With the annual WrestleMania special airing this Saturday night on NBC, Hulk Hogan did a conference call today to promote the broadcast. Being that WrestleMania was the main topic of discussion, the scope of the questions was generally limited to his thoughts on this year's show and his past WrestleMania matches.
With Daniel Bryan out of action and the fact that telling his story would require covering two matches, he's nowhere to be found on the special. His matches were generally considered the best on the show, though.
When it comes to Hogan's own pick for the best match at WrestleMania 30, his choice may surprise you as it was a match that didn't go over well with the fan base, to say the least.
"The match at this year's show that was my favorite was the Brock Lesnar-Undertaker [match], because I sat back in catering with my son Nick, and there was this large monitor, and I knew about two minutes into the match that The Undertaker was already knocked out. I knew that he was kind of not knowing where he was, he was kind of going through the motions."
The way that Undertaker reacted once he got his bearings especially impressed Hogan. "To see how he carried on, and when you're in there with Brock, it's really, really, really intense, and to see how The Undertaker kept pushing through and what a pro he was and how he pulled it off and how he made it work when a lot of guys couldn't have made it work."
And of course like most people, he had no idea what was going to happen. "I didn't have a clue what the ending was, and so that was my favorite, favorite match without a doubt [this year]."
After I dropped off the line, Jason Powell followed up by asking for Hogan's thoughts on the decision to end The Undertaker's streak with that match. "It was a tough one for me, bro. I don't know The Undertaker's personal side of the story, how much longer he wants to keep pushing it. I don't know physically, where his body's at, because believe me, I'm not saying he did, but I hit a wall at a certain point physically. I don't know if he's there yet or not."
Hogan noted that the impending arrival of one of his most famous opponents makes the result more questionable to him. "Then, all of a sudden, Sting shows up on the scene, and I'm going 'Oh my gosh, that would have been the match of all matches to have Sting and The Undertaker go at it if the streak wasn't broken,' so I'm kind of torn on the finish. It was done for a reason, a business reason."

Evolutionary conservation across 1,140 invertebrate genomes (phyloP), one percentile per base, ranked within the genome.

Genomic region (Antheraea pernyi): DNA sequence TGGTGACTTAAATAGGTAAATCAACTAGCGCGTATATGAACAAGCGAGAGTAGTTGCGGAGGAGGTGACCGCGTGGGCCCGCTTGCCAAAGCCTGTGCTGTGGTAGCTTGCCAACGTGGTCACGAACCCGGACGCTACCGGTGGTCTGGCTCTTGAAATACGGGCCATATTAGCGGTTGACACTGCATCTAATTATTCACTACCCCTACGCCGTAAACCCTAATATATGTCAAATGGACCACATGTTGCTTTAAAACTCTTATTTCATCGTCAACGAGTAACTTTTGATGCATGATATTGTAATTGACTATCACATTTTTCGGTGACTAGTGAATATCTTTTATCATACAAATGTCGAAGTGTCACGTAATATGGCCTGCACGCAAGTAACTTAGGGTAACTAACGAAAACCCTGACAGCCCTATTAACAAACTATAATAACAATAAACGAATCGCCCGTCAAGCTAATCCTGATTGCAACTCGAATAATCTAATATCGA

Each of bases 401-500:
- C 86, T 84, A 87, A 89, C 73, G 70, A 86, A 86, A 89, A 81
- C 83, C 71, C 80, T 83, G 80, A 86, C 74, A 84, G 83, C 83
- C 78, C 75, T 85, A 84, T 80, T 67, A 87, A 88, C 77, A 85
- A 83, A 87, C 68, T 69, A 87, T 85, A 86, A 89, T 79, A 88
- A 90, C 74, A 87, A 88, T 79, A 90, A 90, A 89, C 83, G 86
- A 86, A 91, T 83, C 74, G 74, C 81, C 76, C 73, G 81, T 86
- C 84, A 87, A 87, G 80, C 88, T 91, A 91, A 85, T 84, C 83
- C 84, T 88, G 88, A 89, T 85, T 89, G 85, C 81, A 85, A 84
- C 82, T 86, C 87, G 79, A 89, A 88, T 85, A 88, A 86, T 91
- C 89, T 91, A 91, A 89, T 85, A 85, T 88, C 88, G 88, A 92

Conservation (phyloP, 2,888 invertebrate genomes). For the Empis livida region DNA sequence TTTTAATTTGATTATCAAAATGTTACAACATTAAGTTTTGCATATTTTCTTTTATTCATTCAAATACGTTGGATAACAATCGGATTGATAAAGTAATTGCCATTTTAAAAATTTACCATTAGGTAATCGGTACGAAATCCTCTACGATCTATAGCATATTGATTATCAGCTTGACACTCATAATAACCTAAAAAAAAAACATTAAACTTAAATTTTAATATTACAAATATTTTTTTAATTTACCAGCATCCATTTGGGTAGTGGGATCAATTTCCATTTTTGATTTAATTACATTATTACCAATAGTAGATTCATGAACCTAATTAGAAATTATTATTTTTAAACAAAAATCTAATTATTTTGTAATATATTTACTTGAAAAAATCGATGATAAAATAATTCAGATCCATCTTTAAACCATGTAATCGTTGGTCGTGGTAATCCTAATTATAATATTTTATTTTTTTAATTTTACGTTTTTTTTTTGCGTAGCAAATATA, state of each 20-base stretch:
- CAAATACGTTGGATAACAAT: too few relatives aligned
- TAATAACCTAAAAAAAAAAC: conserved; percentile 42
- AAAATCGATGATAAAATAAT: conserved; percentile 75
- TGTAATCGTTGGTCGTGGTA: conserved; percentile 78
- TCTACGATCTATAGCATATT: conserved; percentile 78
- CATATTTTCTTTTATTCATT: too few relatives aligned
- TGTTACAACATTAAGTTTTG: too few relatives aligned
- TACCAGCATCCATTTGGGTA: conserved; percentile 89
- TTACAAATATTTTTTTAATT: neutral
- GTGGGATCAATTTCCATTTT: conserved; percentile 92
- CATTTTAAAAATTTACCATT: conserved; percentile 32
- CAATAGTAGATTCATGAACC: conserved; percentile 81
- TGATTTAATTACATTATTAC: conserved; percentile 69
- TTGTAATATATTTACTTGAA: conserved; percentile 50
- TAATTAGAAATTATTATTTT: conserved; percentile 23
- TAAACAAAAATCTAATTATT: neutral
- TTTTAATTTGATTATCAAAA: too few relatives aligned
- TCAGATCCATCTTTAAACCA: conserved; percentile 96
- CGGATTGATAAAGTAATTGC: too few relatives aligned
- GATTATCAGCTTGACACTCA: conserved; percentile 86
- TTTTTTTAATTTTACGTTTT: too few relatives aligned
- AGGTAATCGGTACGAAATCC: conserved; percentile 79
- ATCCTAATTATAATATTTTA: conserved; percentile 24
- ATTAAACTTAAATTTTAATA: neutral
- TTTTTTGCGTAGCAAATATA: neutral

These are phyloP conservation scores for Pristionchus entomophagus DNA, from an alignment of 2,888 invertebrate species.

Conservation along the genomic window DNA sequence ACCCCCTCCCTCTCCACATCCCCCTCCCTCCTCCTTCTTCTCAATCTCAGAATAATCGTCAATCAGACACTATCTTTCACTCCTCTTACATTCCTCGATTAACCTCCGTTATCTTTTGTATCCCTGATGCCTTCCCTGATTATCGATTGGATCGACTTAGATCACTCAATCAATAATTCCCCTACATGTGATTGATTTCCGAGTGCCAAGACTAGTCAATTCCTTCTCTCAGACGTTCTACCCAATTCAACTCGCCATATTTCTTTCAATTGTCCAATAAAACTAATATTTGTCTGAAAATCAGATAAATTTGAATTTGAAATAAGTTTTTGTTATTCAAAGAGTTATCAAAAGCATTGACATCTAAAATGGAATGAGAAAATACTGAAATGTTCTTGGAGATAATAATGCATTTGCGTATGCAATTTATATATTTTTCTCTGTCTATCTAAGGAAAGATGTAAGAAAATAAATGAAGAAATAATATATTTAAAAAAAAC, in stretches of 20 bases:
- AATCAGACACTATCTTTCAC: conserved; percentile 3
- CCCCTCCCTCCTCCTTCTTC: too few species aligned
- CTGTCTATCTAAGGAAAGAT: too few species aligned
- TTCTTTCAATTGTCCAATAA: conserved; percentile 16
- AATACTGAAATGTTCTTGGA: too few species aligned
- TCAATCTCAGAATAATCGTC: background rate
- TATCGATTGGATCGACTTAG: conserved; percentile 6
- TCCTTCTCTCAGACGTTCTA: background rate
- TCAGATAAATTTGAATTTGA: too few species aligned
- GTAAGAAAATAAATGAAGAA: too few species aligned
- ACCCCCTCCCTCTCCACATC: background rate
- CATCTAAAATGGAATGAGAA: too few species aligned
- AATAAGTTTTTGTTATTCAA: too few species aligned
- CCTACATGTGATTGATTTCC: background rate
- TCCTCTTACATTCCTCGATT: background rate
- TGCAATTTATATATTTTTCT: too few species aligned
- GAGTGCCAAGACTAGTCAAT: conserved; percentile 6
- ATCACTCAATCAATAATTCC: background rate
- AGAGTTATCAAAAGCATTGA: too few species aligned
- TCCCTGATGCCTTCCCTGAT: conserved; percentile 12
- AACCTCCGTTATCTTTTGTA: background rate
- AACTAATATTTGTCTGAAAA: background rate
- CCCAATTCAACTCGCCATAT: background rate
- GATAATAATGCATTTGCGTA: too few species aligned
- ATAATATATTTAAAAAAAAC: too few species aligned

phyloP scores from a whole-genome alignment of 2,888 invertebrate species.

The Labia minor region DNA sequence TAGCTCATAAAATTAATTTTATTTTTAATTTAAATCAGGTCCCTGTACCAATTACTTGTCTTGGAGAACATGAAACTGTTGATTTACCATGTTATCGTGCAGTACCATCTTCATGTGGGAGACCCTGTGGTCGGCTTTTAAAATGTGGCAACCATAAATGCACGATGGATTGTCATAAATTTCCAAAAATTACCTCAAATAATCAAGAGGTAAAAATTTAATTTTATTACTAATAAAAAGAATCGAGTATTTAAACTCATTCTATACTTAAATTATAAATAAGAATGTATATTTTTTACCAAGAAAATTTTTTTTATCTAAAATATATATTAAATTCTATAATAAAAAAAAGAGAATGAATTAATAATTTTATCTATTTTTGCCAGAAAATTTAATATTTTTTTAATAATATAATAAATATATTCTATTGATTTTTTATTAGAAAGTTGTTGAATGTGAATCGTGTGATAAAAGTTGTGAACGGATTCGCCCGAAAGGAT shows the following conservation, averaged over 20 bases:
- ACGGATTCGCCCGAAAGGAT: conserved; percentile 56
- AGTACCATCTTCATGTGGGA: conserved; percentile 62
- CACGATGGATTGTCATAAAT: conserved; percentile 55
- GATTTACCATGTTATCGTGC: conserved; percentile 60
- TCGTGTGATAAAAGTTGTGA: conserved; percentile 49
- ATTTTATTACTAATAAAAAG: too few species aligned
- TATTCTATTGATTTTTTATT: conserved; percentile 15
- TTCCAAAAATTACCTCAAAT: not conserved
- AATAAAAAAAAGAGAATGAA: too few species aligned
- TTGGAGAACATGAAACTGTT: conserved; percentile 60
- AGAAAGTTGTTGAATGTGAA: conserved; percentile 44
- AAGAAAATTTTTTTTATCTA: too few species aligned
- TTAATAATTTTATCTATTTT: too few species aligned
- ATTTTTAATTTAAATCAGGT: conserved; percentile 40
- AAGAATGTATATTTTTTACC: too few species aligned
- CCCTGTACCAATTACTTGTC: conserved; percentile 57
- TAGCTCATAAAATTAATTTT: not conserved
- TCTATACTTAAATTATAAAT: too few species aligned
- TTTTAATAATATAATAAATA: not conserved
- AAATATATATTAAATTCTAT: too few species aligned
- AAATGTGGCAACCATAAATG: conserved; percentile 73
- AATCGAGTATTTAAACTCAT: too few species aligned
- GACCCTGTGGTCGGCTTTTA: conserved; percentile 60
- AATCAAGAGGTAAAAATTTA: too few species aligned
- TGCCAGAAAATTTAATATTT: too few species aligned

Before Lesnar ended the streak, he had post-comeback losses to John Cena and Triple H hanging over his head. Now? It's like they never happened.
Still, Hogan thinks that in the end, Lesnar winning has to be part of a bigger plan for The Undertaker. "I don't know the answer for that, if there's major plans for a rematch...just 'cause you break the streak doesn't mean it's the end of the world. Vince McMahon knows stuff we don't know. He can have a plan bigger than we ever dreamed of. So I'm not gonna second guess him because I've watched him for so long, he's always got a down card. So I just don't know, brother, it's just...I don't know. There's something more to it than we know."
When it comes to picking out his own greatest WrestleMania performance, though, it's a much tougher pick for Hogan than selecting his favorite match from this year's show was. "Well, each match had a different set of circumstances," he explained. "Y'know, when you're in there with Macho, you're like smooth as butter, because he was the Macho Man 24/7, even his moves and his character made it easy."
With Randy Savage, they had worked together numerous times, and it's arguable that they had better matches on house shows. Still, this was the biggest match of their feud by far, on the biggest pay-per-view event in wrestling history up to that point. WrestleMania 3 was available in a smaller PPV universe and still sold a substantial number of admissions for closed circuit screenings.
"The Warrior, I was proud of that match because I kind of had to walk him through that. We got to the four or five minute mark of the match and he wanted to get out of there. I said 'No, brother, we've gotta lay this thing out straight, we do some big moments where you kick out of my finish, I kick out of your finish, we gotta tell this story.'"
That Ultimate Warrior match is generally considered Hogan's finest moment as an in-ring performer, usually for the same reasons he mentioned: He did a tremendous job pacing Warrior to keep him from blowing up.
"And then there's the match with Andre, where I just listened to him and he created a huge scenario of passing the torch, making me greater than anyone had ever anticipated. That was all Andre's doing." While not usually considered the best pure wrestling match, it's one of the greatest spectacles in wrestling history.
"Then you get to the match which was tit for tat, with me and The Rock, where we just went at it, and the fans kind of decided who was doing better in the match. That's a hard question to answer, but if there was one match I had to really, really, really be proud of as far as it clicking and working was the one with The Rock."
He's right to be proud of that performance. For everything you can say about Hulk Hogan, when he came back to WWE in 2002, he showed up to work and was clearly excited to work with the younger talent like The Rock, Chris Jericho and Edge. That match with The Rock has become legendary, and for good reason. Not only was the drama off the charts, but it's one of the last great athletic performances of his career, as well.